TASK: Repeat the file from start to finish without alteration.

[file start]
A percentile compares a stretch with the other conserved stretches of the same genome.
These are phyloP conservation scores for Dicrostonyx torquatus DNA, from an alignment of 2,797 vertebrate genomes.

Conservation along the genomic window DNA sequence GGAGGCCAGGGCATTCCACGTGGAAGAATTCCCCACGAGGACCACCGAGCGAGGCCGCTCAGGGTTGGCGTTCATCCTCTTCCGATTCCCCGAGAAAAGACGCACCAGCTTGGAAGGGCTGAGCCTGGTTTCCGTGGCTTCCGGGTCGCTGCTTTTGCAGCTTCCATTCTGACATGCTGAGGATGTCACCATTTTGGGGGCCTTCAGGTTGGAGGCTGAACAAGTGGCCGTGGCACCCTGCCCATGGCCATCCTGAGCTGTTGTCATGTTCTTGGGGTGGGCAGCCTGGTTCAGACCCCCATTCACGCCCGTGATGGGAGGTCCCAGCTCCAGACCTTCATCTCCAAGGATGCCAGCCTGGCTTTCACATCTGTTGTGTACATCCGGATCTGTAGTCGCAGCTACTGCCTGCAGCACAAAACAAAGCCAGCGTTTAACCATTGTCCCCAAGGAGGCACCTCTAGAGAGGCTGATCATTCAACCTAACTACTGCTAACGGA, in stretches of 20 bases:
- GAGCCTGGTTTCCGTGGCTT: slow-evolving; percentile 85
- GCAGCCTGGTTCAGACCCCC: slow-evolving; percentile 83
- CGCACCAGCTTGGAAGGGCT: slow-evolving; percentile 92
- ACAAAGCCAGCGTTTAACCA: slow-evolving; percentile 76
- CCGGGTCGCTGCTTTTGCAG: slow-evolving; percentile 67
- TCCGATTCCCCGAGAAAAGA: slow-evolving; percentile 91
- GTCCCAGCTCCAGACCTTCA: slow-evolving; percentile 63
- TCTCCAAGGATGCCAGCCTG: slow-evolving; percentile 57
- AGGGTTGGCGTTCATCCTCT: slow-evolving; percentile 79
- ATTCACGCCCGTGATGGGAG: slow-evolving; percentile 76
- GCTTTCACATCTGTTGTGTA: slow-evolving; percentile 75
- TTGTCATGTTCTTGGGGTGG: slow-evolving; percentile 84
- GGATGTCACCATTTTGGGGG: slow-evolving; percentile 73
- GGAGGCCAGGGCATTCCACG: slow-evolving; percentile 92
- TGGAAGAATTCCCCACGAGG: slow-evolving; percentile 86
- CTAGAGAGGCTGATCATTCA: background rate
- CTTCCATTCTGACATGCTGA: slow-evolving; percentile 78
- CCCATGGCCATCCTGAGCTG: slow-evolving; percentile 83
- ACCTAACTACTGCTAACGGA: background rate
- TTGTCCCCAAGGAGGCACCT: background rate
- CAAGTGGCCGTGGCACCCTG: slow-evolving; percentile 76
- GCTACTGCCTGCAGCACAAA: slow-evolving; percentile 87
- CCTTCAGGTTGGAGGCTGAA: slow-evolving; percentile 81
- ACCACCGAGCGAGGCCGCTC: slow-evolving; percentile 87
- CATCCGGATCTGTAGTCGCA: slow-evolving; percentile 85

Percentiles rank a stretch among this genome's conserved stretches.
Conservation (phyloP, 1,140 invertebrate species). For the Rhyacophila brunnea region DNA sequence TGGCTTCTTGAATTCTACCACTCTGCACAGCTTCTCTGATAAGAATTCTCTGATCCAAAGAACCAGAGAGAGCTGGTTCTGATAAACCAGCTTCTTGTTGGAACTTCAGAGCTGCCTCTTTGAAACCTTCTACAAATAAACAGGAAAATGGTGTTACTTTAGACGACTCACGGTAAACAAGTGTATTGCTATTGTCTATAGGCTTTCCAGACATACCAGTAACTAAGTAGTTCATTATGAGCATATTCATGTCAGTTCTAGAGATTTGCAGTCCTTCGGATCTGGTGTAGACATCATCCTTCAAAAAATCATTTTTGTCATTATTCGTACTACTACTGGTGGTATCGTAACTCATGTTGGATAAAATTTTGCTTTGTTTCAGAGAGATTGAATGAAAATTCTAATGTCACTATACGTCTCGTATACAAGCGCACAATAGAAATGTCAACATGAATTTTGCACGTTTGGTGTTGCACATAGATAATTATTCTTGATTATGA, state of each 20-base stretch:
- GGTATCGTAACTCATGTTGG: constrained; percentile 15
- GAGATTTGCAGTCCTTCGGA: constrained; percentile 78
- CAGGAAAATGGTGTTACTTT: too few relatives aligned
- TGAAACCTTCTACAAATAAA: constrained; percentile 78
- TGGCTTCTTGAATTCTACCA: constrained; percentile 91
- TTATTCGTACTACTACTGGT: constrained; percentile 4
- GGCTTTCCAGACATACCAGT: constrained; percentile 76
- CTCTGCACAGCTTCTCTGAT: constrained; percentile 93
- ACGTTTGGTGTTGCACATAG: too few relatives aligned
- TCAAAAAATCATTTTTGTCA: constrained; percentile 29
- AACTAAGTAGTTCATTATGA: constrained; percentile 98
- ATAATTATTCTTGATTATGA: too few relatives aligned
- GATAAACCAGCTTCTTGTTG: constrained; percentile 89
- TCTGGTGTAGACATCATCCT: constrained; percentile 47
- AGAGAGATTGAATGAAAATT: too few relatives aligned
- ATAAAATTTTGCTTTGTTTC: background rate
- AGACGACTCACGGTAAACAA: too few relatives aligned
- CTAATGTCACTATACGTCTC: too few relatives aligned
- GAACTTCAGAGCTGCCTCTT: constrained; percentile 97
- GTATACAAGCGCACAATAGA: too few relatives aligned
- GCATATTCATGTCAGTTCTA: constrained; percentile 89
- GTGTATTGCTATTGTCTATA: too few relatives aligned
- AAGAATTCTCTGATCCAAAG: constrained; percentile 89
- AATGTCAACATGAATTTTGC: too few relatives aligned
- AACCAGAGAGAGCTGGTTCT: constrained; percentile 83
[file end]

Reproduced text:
A percentile compares a stretch with the other conserved stretches of the same genome.
These are phyloP conservation scores for Dicrostonyx torquatus DNA, from an alignment of 2,797 vertebrate genomes.

Conservation along the genomic window DNA sequence GGAGGCCAGGGCATTCCACGTGGAAGAATTCCCCACGAGGACCACCGAGCGAGGCCGCTCAGGGTTGGCGTTCATCCTCTTCCGATTCCCCGAGAAAAGACGCACCAGCTTGGAAGGGCTGAGCCTGGTTTCCGTGGCTTCCGGGTCGCTGCTTTTGCAGCTTCCATTCTGACATGCTGAGGATGTCACCATTTTGGGGGCCTTCAGGTTGGAGGCTGAACAAGTGGCCGTGGCACCCTGCCCATGGCCATCCTGAGCTGTTGTCATGTTCTTGGGGTGGGCAGCCTGGTTCAGACCCCCATTCACGCCCGTGATGGGAGGTCCCAGCTCCAGACCTTCATCTCCAAGGATGCCAGCCTGGCTTTCACATCTGTTGTGTACATCCGGATCTGTAGTCGCAGCTACTGCCTGCAGCACAAAACAAAGCCAGCGTTTAACCATTGTCCCCAAGGAGGCACCTCTAGAGAGGCTGATCATTCAACCTAACTACTGCTAACGGA, in stretches of 20 bases:
- GAGCCTGGTTTCCGTGGCTT: slow-evolving; percentile 85
- GCAGCCTGGTTCAGACCCCC: slow-evolving; percentile 83
- CGCACCAGCTTGGAAGGGCT: slow-evolving; percentile 92
- ACAAAGCCAGCGTTTAACCA: slow-evolving; percentile 76
- CCGGGTCGCTGCTTTTGCAG: slow-evolving; percentile 67
- TCCGATTCCCCGAGAAAAGA: slow-evolving; percentile 91
- GTCCCAGCTCCAGACCTTCA: slow-evolving; percentile 63
- TCTCCAAGGATGCCAGCCTG: slow-evolving; percentile 57
- AGGGTTGGCGTTCATCCTCT: slow-evolving; percentile 79
- ATTCACGCCCGTGATGGGAG: slow-evolving; percentile 76
- GCTTTCACATCTGTTGTGTA: slow-evolving; percentile 75
- TTGTCATGTTCTTGGGGTGG: slow-evolving; percentile 84
- GGATGTCACCATTTTGGGGG: slow-evolving; percentile 73
- GGAGGCCAGGGCATTCCACG: slow-evolving; percentile 92
- TGGAAGAATTCCCCACGAGG: slow-evolving; percentile 86
- CTAGAGAGGCTGATCATTCA: background rate
- CTTCCATTCTGACATGCTGA: slow-evolving; percentile 78
- CCCATGGCCATCCTGAGCTG: slow-evolving; percentile 83
- ACCTAACTACTGCTAACGGA: background rate
- TTGTCCCCAAGGAGGCACCT: background rate
- CAAGTGGCCGTGGCACCCTG: slow-evolving; percentile 76
- GCTACTGCCTGCAGCACAAA: slow-evolving; percentile 87
- CCTTCAGGTTGGAGGCTGAA: slow-evolving; percentile 81
- ACCACCGAGCGAGGCCGCTC: slow-evolving; percentile 87
- CATCCGGATCTGTAGTCGCA: slow-evolving; percentile 85

Percentiles rank a stretch among this genome's conserved stretches.
Conservation (phyloP, 1,140 invertebrate species). For the Rhyacophila brunnea region DNA sequence TGGCTTCTTGAATTCTACCACTCTGCACAGCTTCTCTGATAAGAATTCTCTGATCCAAAGAACCAGAGAGAGCTGGTTCTGATAAACCAGCTTCTTGTTGGAACTTCAGAGCTGCCTCTTTGAAACCTTCTACAAATAAACAGGAAAATGGTGTTACTTTAGACGACTCACGGTAAACAAGTGTATTGCTATTGTCTATAGGCTTTCCAGACATACCAGTAACTAAGTAGTTCATTATGAGCATATTCATGTCAGTTCTAGAGATTTGCAGTCCTTCGGATCTGGTGTAGACATCATCCTTCAAAAAATCATTTTTGTCATTATTCGTACTACTACTGGTGGTATCGTAACTCATGTTGGATAAAATTTTGCTTTGTTTCAGAGAGATTGAATGAAAATTCTAATGTCACTATACGTCTCGTATACAAGCGCACAATAGAAATGTCAACATGAATTTTGCACGTTTGGTGTTGCACATAGATAATTATTCTTGATTATGA, state of each 20-base stretch:
- GGTATCGTAACTCATGTTGG: constrained; percentile 15
- GAGATTTGCAGTCCTTCGGA: constrained; percentile 78
- CAGGAAAATGGTGTTACTTT: too few relatives aligned
- TGAAACCTTCTACAAATAAA: constrained; percentile 78
- TGGCTTCTTGAATTCTACCA: constrained; percentile 91
- TTATTCGTACTACTACTGGT: constrained; percentile 4
- GGCTTTCCAGACATACCAGT: constrained; percentile 76
- CTCTGCACAGCTTCTCTGAT: constrained; percentile 93
- ACGTTTGGTGTTGCACATAG: too few relatives aligned
- TCAAAAAATCATTTTTGTCA: constrained; percentile 29
- AACTAAGTAGTTCATTATGA: constrained; percentile 98
- ATAATTATTCTTGATTATGA: too few relatives aligned
- GATAAACCAGCTTCTTGTTG: constrained; percentile 89
- TCTGGTGTAGACATCATCCT: constrained; percentile 47
- AGAGAGATTGAATGAAAATT: too few relatives aligned
- ATAAAATTTTGCTTTGTTTC: background rate
- AGACGACTCACGGTAAACAA: too few relatives aligned
- CTAATGTCACTATACGTCTC: too few relatives aligned
- GAACTTCAGAGCTGCCTCTT: constrained; percentile 97
- GTATACAAGCGCACAATAGA: too few relatives aligned
- GCATATTCATGTCAGTTCTA: constrained; percentile 89
- GTGTATTGCTATTGTCTATA: too few relatives aligned
- AAGAATTCTCTGATCCAAAG: constrained; percentile 89
- AATGTCAACATGAATTTTGC: too few relatives aligned
- AACCAGAGAGAGCTGGTTCT: constrained; percentile 83